I would recommend measuring your beam spread in a 2" thick plate with flat bottomed holes approximately 2-3mm in diameter drilled to the same depth of the defects that were found.
You may even want to try using focused probes, but still using the flat bottomed holes.
Then measure the defects.
If you don't know your beam spread at the depth of the indications, then the measurements could be and probably are unreliable.


 
01:48 Apr-14-2005

Doug Breeze

Director, Consultant; R&D
Inspection Software Limited,
United Kingdom,
Joined May 2000
20
Re: Flaw sizing with UT contact transducer in 2" steel ----------- Start Original Message -----------
: I am with a company that had a claim against us. They were using 1/2" 2.25Mhz transducer inspecting through 2" steel plate Long. Wave. They said they were finding defects that were sized 2 to 3 mm. Now my question is can you use UT to legally measure a discontinutiy?
: I have used this all the time but I was taught that it was not acurate by any means.
: I do thank anyone for the time to answer my posting
: Jeff Medford
------------ End Original Message ------------
Jeff,

1. Contractul Issues. Not sure who's sueing who here, but contractually (if not legally), both parties need to assure themselves that they were working in accordance with their pre-agreed contracts, or with recognised codes of practice, if they weren't agreed beforehand.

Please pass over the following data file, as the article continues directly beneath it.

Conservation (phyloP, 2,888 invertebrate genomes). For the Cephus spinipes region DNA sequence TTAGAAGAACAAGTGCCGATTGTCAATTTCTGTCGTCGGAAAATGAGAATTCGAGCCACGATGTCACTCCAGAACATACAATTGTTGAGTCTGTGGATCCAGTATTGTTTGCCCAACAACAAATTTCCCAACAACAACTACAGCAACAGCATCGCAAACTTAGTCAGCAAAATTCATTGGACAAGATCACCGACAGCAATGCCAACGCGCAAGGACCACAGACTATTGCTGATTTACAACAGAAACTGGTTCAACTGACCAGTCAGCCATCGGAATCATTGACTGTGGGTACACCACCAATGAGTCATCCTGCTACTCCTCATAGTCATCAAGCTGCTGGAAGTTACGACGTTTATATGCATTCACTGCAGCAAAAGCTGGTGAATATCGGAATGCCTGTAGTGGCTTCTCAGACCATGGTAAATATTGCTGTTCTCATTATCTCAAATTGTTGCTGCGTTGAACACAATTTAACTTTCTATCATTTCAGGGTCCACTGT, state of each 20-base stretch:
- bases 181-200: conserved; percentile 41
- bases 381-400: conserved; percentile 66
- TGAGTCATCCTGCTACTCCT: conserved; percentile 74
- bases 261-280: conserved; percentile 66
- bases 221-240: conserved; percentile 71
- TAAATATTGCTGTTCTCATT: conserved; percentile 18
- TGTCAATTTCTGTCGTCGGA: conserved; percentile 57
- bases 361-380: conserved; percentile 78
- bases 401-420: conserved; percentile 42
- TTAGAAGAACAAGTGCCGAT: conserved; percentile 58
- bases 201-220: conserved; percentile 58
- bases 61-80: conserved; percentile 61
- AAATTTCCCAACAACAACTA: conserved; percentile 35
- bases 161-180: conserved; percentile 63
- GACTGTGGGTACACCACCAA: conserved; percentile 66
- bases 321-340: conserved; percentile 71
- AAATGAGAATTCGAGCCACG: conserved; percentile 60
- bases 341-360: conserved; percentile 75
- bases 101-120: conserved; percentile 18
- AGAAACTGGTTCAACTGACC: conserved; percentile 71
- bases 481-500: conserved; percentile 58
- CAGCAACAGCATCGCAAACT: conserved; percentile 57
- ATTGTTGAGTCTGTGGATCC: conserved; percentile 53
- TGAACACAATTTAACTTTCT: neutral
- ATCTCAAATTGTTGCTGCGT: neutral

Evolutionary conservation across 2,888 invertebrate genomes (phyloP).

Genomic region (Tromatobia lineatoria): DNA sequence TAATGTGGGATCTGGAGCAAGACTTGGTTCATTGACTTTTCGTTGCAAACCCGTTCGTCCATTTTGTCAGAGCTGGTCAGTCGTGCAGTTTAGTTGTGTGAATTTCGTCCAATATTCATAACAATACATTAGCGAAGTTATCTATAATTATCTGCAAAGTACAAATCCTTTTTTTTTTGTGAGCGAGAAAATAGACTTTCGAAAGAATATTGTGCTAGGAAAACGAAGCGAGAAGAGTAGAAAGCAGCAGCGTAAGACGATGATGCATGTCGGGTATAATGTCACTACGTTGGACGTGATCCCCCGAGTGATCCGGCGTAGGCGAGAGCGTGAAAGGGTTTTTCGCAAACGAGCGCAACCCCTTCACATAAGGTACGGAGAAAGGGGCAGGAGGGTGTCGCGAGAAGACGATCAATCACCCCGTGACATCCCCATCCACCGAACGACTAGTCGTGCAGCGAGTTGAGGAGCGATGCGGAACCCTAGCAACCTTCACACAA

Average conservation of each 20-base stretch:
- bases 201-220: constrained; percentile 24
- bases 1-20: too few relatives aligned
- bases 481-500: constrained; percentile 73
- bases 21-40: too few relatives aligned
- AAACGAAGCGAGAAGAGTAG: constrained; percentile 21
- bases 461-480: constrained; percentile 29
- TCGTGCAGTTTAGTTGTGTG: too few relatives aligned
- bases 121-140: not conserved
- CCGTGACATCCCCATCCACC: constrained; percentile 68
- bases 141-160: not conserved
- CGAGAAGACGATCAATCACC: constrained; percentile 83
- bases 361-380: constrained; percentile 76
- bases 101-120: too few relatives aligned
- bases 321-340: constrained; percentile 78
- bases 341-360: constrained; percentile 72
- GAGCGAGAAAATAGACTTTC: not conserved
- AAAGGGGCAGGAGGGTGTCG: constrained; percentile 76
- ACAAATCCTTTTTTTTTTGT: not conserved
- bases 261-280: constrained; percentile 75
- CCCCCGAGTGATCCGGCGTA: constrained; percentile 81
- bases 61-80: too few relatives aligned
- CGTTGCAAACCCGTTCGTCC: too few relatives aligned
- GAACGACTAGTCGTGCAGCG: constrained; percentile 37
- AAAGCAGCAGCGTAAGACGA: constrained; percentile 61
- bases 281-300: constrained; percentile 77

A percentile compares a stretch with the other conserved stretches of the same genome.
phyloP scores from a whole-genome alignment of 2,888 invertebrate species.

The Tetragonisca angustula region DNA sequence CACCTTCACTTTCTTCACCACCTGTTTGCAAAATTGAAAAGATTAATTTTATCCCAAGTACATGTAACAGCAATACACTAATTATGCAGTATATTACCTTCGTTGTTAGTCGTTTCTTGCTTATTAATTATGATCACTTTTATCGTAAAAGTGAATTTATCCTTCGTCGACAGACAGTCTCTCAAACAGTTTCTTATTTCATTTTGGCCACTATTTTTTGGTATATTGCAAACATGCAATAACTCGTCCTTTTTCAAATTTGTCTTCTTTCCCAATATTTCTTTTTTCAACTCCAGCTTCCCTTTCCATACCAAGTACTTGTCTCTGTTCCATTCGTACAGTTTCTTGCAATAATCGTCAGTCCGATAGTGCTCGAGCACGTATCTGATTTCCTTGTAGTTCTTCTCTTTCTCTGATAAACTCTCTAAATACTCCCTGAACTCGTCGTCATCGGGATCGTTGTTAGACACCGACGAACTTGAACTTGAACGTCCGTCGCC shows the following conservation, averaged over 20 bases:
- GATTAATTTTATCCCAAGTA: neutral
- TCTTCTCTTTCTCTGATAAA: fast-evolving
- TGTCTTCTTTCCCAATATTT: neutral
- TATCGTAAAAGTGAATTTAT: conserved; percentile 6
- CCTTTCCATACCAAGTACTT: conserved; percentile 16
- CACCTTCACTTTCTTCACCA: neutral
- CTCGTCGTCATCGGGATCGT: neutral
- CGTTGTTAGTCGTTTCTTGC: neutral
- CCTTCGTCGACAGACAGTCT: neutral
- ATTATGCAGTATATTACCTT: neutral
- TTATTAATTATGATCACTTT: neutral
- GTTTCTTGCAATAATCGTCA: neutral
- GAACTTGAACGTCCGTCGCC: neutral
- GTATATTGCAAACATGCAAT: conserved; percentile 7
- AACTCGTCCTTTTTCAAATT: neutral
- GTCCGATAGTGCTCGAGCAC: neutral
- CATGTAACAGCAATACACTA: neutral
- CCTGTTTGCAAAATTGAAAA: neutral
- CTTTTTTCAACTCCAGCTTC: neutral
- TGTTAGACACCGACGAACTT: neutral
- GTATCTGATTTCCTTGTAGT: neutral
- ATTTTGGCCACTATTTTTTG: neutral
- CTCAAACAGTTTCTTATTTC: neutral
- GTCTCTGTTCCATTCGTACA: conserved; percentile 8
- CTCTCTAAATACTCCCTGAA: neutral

2. Choice of Transducer. The 0.5", 2.25 MHz transducer possesses a huge beam-spread, low sensitivity to small defects and unreliable defect dimensioning especially at longer path lenghts. If it's a single crystal, the near surface capabilities are likely to be poor. If it's dual-crystal the beam spread (and sensitivity) could vary depending on its configuration, and the path length to the defects. In either case it's probably a poor choice of transducer for 2" steel. A larger, 20mm 5MHz single-crytal transducer would possess a more definable beam spread, or a 20mm 5MHz dual-crystal focussed transducer would optimise the chance of defect detection, and more accurate measurement. Conversely it may increase inspection time because of the need for more scans with the narrower beam width.

3. Dimensioning: You must differentiate between defect detection and defect measurement, although both are compromised by the choice of transducer in this case.
Defects much smaller than 2-3mm can be easily detected with an appropriate transducers. But in the 'industrial' arena, measurement of small defects (repeatability, accuracy, precison etc.,) gets murky... in manual UT, too many variables are at play to make such measurements (estimates, is a better term) reliable. The DGS method mentioned by SV Swamy has much merit, but it's reliable only if the defects are planer in nature, parallel to the surface, and with similar reflectivity to a machined flat-bottomed-hole. And the result is defined by area, not X-Y dimensions.